I also want to say that I know restaurant folks are not the only ones being effected by this. Gyms have also been closed which means all your personal trainers, fitness instructors, front desk workers, cleaning staff members, back of house office folks are also out of work. Salons are closing. So there are stylists, waxers, eyelash extension affixers, manicurists, massage therapists who also find themselves suddenly with no income. There are bicycle maintenance people, theater performers, costumers, freelancers, janitors for shuttered schools and office buildings, landscapers, event planners, florists, DJs, musicians, dog walkers, childcare professionals, Uber, Lyft and taxi drivers and so many more people I can’t think of off the top of my head. And then there are small business owners. The people who employ the aforementioned folks in some way or another  (I know this doesn’t apply to gig workers because that is a whole other story) and all of a sudden find themselves with bills, unusable stock, taxes, rent and a complete and total halt of sales for…who knows how long. Just today I thought to myself…wait, what happens to all the perishables bought by restaurants for the coming week? What do they do with that? Can they donate it, legally, even with whatever liability issues might accompany the potential for food borne illness? Do they just, toss it, when grocery store shelves are void of all kinds of random shit people have been hoarding? (Side note, does anyone have some extra garlic they could spare?)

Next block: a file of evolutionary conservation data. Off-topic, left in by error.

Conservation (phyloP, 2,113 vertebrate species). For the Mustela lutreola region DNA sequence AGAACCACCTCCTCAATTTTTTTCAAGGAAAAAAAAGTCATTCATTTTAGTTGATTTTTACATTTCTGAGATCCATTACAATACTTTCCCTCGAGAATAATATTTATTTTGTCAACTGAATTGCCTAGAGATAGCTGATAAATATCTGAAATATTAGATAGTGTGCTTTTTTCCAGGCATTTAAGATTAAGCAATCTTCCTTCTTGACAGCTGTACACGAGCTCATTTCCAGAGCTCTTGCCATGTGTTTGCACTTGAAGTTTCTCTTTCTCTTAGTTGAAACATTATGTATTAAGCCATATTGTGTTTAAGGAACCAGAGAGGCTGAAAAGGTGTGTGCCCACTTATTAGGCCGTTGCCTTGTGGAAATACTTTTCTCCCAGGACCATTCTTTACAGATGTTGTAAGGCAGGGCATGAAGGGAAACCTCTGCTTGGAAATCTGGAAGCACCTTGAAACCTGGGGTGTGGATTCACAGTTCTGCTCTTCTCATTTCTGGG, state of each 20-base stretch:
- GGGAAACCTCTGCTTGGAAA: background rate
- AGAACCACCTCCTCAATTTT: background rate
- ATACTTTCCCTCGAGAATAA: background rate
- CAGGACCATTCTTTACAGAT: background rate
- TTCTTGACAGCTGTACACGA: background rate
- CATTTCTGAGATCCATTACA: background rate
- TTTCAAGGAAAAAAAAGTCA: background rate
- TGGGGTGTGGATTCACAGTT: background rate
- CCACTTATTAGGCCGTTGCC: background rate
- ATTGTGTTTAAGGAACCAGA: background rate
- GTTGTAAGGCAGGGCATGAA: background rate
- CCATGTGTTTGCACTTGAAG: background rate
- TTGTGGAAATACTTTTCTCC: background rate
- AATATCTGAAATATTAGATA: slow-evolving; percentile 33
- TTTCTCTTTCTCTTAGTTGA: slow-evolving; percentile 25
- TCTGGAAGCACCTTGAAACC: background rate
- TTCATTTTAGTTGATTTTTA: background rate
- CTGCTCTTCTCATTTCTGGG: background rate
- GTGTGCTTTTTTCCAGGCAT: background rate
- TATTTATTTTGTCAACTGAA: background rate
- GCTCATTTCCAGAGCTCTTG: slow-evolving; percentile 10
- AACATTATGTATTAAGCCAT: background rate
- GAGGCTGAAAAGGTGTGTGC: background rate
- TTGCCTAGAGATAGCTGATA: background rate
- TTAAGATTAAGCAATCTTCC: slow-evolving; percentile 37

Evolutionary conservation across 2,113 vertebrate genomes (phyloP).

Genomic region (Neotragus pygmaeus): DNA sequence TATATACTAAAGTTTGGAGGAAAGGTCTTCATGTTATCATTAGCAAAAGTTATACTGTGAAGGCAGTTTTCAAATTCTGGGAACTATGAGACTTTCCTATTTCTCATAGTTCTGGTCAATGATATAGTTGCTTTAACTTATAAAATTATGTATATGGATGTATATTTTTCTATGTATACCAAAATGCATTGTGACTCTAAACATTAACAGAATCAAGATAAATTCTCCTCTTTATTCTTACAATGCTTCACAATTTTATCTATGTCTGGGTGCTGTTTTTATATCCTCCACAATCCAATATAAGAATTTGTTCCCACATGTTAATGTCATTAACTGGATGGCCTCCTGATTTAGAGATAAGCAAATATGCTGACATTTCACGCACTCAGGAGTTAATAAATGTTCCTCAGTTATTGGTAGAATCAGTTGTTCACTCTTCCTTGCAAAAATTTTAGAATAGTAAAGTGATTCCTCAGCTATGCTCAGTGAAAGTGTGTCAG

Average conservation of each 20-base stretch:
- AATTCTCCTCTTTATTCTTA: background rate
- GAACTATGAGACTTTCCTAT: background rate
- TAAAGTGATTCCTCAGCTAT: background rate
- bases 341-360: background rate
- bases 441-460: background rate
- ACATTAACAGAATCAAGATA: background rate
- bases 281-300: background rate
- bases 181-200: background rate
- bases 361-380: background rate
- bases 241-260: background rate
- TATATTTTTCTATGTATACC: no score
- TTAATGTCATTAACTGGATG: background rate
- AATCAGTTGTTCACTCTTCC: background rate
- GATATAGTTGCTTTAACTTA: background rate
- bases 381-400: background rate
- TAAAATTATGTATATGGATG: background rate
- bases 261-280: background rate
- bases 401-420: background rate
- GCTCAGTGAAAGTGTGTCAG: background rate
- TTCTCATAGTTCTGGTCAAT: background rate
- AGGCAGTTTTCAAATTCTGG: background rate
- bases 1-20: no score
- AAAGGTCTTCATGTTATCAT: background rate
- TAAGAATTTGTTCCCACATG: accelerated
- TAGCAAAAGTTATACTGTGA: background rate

There are so many questions, there is so much uncertainty. There are so many people who cannot spare one paycheck. They have kids who are suddenly home from school, parents who they care for, families they send money back to. Or maybe they don’t have good health insurance, any health insurance, or they live in a high rent city, they have student loans, credit card debt, they are in the middle of a move and all of a sudden find themselves with nowhere to go. We have created this economy where people have no safety net, and at the same time there is this weird tendency to blame people for this even while we spend money on the exact same services that deny people the benefits and security we all need to survive. We blame them for not getting a college degree when those degrees are insanely expensive. We blame them for not getting high-paying jobs, or founding businesses, when so much about opportunity is tied to who you know, when so much funding is about having rich friends. The rags to riches story is the exception, not the rule, and we often forget that. There are entire sectors of the workforce where people who maybe couldn’t get a job anywhere else rely on a strong market, rely on wealthier people with disposable income, to hire them to do things. But when things get tight for those wealthier people, when the stock market crashes, that portion of the workforce is deemed expendable, they are largely invisible. And they need the money more than a lot of other people because they are so much closer to having nothing.